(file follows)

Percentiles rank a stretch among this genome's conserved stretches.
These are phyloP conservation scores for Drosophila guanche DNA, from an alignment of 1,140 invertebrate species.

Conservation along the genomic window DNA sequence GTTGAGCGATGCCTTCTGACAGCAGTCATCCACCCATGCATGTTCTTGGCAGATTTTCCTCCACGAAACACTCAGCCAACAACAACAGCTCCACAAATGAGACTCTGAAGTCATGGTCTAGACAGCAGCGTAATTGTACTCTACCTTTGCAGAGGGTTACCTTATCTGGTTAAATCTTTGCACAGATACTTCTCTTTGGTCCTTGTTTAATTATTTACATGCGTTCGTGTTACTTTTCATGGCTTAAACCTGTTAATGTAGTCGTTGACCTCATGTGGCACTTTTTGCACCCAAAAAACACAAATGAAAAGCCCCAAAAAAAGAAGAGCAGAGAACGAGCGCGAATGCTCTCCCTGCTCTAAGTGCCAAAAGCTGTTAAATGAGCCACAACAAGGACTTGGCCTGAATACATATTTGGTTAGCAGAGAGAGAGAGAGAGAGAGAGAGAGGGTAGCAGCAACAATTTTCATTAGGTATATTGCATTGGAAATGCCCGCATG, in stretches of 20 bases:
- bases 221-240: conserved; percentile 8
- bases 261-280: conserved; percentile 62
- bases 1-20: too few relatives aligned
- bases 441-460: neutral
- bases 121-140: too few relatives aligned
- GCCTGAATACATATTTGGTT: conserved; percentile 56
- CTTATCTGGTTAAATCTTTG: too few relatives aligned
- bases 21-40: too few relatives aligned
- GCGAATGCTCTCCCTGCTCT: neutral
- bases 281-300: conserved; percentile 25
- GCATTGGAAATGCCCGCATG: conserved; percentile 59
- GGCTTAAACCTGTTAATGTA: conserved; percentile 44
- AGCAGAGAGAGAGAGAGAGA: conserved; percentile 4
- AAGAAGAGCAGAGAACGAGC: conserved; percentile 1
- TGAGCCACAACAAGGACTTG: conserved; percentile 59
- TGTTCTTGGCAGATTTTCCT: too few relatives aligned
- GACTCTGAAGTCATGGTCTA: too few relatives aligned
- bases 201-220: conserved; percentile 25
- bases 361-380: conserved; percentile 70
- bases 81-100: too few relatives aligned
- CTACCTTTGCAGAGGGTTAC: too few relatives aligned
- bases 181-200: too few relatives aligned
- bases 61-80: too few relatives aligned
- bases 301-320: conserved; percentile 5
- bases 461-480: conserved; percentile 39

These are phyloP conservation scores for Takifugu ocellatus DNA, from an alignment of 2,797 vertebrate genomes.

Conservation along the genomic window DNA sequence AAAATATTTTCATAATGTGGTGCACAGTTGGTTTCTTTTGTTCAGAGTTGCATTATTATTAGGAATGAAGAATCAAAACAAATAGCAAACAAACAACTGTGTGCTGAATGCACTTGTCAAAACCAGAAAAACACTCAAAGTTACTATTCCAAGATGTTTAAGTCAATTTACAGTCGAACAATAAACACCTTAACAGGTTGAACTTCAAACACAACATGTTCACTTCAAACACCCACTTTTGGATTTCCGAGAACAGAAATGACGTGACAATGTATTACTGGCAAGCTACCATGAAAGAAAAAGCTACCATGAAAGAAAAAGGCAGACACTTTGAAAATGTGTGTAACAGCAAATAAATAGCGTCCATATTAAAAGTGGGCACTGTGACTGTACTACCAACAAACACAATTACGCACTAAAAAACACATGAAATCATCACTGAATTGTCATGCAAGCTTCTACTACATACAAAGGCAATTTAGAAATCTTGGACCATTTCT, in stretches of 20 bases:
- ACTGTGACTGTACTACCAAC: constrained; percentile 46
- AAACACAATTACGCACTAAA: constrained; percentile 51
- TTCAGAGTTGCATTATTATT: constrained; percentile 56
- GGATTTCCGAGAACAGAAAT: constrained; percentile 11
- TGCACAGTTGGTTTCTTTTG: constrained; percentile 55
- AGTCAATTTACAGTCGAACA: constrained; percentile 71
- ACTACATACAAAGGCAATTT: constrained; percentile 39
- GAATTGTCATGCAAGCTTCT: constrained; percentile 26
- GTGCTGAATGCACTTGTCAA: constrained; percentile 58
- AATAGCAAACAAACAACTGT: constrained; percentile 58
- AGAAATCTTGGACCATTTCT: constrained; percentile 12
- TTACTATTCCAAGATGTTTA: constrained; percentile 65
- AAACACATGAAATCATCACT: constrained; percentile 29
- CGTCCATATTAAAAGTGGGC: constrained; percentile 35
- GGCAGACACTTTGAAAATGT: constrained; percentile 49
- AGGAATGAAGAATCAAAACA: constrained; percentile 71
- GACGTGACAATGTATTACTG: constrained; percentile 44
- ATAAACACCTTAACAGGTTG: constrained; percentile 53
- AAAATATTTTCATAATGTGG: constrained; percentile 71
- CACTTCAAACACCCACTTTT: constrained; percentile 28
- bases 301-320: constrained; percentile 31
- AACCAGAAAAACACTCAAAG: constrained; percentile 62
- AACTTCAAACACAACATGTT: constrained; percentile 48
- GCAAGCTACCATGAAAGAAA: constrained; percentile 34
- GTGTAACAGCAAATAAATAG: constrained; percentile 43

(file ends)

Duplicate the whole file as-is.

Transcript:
Percentiles rank a stretch among this genome's conserved stretches.
These are phyloP conservation scores for Drosophila guanche DNA, from an alignment of 1,140 invertebrate species.

Conservation along the genomic window DNA sequence GTTGAGCGATGCCTTCTGACAGCAGTCATCCACCCATGCATGTTCTTGGCAGATTTTCCTCCACGAAACACTCAGCCAACAACAACAGCTCCACAAATGAGACTCTGAAGTCATGGTCTAGACAGCAGCGTAATTGTACTCTACCTTTGCAGAGGGTTACCTTATCTGGTTAAATCTTTGCACAGATACTTCTCTTTGGTCCTTGTTTAATTATTTACATGCGTTCGTGTTACTTTTCATGGCTTAAACCTGTTAATGTAGTCGTTGACCTCATGTGGCACTTTTTGCACCCAAAAAACACAAATGAAAAGCCCCAAAAAAAGAAGAGCAGAGAACGAGCGCGAATGCTCTCCCTGCTCTAAGTGCCAAAAGCTGTTAAATGAGCCACAACAAGGACTTGGCCTGAATACATATTTGGTTAGCAGAGAGAGAGAGAGAGAGAGAGAGAGGGTAGCAGCAACAATTTTCATTAGGTATATTGCATTGGAAATGCCCGCATG, in stretches of 20 bases:
- bases 221-240: conserved; percentile 8
- bases 261-280: conserved; percentile 62
- bases 1-20: too few relatives aligned
- bases 441-460: neutral
- bases 121-140: too few relatives aligned
- GCCTGAATACATATTTGGTT: conserved; percentile 56
- CTTATCTGGTTAAATCTTTG: too few relatives aligned
- bases 21-40: too few relatives aligned
- GCGAATGCTCTCCCTGCTCT: neutral
- bases 281-300: conserved; percentile 25
- GCATTGGAAATGCCCGCATG: conserved; percentile 59
- GGCTTAAACCTGTTAATGTA: conserved; percentile 44
- AGCAGAGAGAGAGAGAGAGA: conserved; percentile 4
- AAGAAGAGCAGAGAACGAGC: conserved; percentile 1
- TGAGCCACAACAAGGACTTG: conserved; percentile 59
- TGTTCTTGGCAGATTTTCCT: too few relatives aligned
- GACTCTGAAGTCATGGTCTA: too few relatives aligned
- bases 201-220: conserved; percentile 25
- bases 361-380: conserved; percentile 70
- bases 81-100: too few relatives aligned
- CTACCTTTGCAGAGGGTTAC: too few relatives aligned
- bases 181-200: too few relatives aligned
- bases 61-80: too few relatives aligned
- bases 301-320: conserved; percentile 5
- bases 461-480: conserved; percentile 39

These are phyloP conservation scores for Takifugu ocellatus DNA, from an alignment of 2,797 vertebrate genomes.

Conservation along the genomic window DNA sequence AAAATATTTTCATAATGTGGTGCACAGTTGGTTTCTTTTGTTCAGAGTTGCATTATTATTAGGAATGAAGAATCAAAACAAATAGCAAACAAACAACTGTGTGCTGAATGCACTTGTCAAAACCAGAAAAACACTCAAAGTTACTATTCCAAGATGTTTAAGTCAATTTACAGTCGAACAATAAACACCTTAACAGGTTGAACTTCAAACACAACATGTTCACTTCAAACACCCACTTTTGGATTTCCGAGAACAGAAATGACGTGACAATGTATTACTGGCAAGCTACCATGAAAGAAAAAGCTACCATGAAAGAAAAAGGCAGACACTTTGAAAATGTGTGTAACAGCAAATAAATAGCGTCCATATTAAAAGTGGGCACTGTGACTGTACTACCAACAAACACAATTACGCACTAAAAAACACATGAAATCATCACTGAATTGTCATGCAAGCTTCTACTACATACAAAGGCAATTTAGAAATCTTGGACCATTTCT, in stretches of 20 bases:
- ACTGTGACTGTACTACCAAC: constrained; percentile 46
- AAACACAATTACGCACTAAA: constrained; percentile 51
- TTCAGAGTTGCATTATTATT: constrained; percentile 56
- GGATTTCCGAGAACAGAAAT: constrained; percentile 11
- TGCACAGTTGGTTTCTTTTG: constrained; percentile 55
- AGTCAATTTACAGTCGAACA: constrained; percentile 71
- ACTACATACAAAGGCAATTT: constrained; percentile 39
- GAATTGTCATGCAAGCTTCT: constrained; percentile 26
- GTGCTGAATGCACTTGTCAA: constrained; percentile 58
- AATAGCAAACAAACAACTGT: constrained; percentile 58
- AGAAATCTTGGACCATTTCT: constrained; percentile 12
- TTACTATTCCAAGATGTTTA: constrained; percentile 65
- AAACACATGAAATCATCACT: constrained; percentile 29
- CGTCCATATTAAAAGTGGGC: constrained; percentile 35
- GGCAGACACTTTGAAAATGT: constrained; percentile 49
- AGGAATGAAGAATCAAAACA: constrained; percentile 71
- GACGTGACAATGTATTACTG: constrained; percentile 44
- ATAAACACCTTAACAGGTTG: constrained; percentile 53
- AAAATATTTTCATAATGTGG: constrained; percentile 71
- CACTTCAAACACCCACTTTT: constrained; percentile 28
- bases 301-320: constrained; percentile 31
- AACCAGAAAAACACTCAAAG: constrained; percentile 62
- AACTTCAAACACAACATGTT: constrained; percentile 48
- GCAAGCTACCATGAAAGAAA: constrained; percentile 34
- GTGTAACAGCAAATAAATAG: constrained; percentile 43